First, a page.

Proton Beam Therapy (PBT) is a new type of therapy used to treat rare and complex tumours. PBT is claimed to improve patients’ quality-of-life by reducing treatment-related side effects and the risk of long-term complications; although long-term evidence for this is limited. Since 2008, NHS patients have had access to proton treatment through a government funded scheme, although access is restricted to an eligible list of users. Since the start of this scheme, the majority of treated patients have been paediatric patients. This research examines the experiences of parents of paediatric patients, treated with proton therapy. This is the first piece of research to examine users’ experiences involving proton treatment. Proton beam therapy is a new type of treatment and it is not known how users experience, perceive and make decisions involving this treatment.
This is a qualitative inquiry based on joint and single interviews, carried out with 27 parents; eight fathers and 19 mothers. Participants were recruited via an online support group, as well as charities. A total of 21 families participated in this study; two families fell into the category of ‘self-funded’, meaning they opted for proton therapy against the advice of their child’s primary team of doctors and privately raised funds for treatment. The remaining families were sponsored by the NHS. Additionally, discourse analysis of patient information documents related to proton treatment was conducted. Juxtaposing the outcome of the discourse analysis with the accounts presented by parents in their interviews sheds insight into the different perspectives and experiences, if any, and enables us to look at whether and where contrasting views are reflected and reproduced, and the implications these may have.
The way parents view and understand PBT and approach decision-making about this new therapy, and other treatments, are explored in this study. Additionally, this research situates parental knowledge and work, deployed in the management of their child’s illness and treatment, as expertise. Through attaining this expertise parents reclaim some order of control, protect their parental role and responsibility and manage some of their uncertainties. Exploration of these parents’ post-treatment accounts highlights a range of on-going health issues and uncertainties, some specific to PBT, which impede aspects of their child’s recovery. The literature on recovery is primarily focused on an individualistic adult patient perspective, however this research conceptualises recovery from childhood illnesses as a joint venture shared between parent(s) and child. Findings presented in this thesis contribute to the sociology of health and illness, and family studies, by providing insight into the experiences of parents of paediatric patients treated with proton therapy. It also contributes to sociological literature on expertise and recovery.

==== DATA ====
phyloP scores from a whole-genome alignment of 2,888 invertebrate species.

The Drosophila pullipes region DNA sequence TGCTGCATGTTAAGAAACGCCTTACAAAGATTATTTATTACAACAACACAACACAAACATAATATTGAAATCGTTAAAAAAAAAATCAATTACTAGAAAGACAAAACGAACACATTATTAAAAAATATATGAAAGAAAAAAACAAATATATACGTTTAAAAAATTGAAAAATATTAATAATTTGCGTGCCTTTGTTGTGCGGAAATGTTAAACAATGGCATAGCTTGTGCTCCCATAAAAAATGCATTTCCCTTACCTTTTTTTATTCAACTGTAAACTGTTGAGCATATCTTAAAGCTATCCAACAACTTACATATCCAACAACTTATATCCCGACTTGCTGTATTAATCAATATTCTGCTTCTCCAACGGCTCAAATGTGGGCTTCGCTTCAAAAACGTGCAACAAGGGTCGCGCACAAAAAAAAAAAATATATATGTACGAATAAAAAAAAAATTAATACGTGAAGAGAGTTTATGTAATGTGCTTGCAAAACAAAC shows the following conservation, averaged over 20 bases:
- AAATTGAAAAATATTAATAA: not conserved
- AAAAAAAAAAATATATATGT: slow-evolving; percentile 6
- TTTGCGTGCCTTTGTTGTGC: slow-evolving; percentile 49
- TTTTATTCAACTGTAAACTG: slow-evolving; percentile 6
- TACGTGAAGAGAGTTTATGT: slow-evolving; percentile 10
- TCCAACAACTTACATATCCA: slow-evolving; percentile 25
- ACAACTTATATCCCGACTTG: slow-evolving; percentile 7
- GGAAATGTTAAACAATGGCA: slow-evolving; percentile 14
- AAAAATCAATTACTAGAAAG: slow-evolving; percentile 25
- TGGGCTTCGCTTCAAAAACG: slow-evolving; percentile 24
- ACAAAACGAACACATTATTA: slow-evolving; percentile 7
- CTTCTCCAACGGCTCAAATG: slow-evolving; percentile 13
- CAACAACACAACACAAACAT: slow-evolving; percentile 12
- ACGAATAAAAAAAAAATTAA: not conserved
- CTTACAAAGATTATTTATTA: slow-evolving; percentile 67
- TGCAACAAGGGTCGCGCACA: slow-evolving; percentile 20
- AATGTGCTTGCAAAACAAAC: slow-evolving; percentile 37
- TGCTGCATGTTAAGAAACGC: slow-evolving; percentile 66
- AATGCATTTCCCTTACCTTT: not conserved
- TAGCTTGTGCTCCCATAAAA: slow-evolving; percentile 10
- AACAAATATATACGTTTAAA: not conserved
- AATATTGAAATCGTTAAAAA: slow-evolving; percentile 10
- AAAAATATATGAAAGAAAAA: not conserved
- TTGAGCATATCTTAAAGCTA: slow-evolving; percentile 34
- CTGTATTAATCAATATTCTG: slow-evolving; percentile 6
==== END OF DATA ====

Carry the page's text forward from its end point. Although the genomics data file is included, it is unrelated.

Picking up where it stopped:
Young people’s understandings of living well are informed by shared sociocultural stories of the good life which have social and environmental implications and affect the possibility of sustainable and fair futures. As visual culture and social media gain importance in young people’s lives, they increasingly shape young people’s processes of meaning-making in relation to living well. This thesis aims to progress the search for fairer and more sustainable understandings of the good life by identifying which good life narratives young people use and have access to; speculating on their implications for sustainable and fair living; and exploring the role of visual mediums and social and material infrastructures in shaping these narratives and their availability. Research material is approached through a phenomenological hermeneutic framework. Analysis is based on two studies: a) a filmmaking project with four groups of 10-14 year-olds in which participants created short films about living well and; b) an exploration of the understandings of the good life accessible on Instagram through hashtag #goodlife. Each project identifies three narratives: a) the good life as luxury, as normal life, and as caring life in the filmmaking project; and b) the good life of the affluent entrepreneur, of the world-traveller, and as shared experience on Instagram. Two of these narratives (the good life as caring life and as shared experience) are less common but have more potential to support fair and sustainable futures. Findings suggest that infrastructures, which are disproportionately shaped in favour of less sustainable understandings of living well, are key in making resources available for meaning-making. Considering the theoretical possibilities of a shift in dominant narratives by linking ethics and aesthetics, the thesis concludes by making the case for injunctive normativity in research and beyond in our appraisals of good life narratives.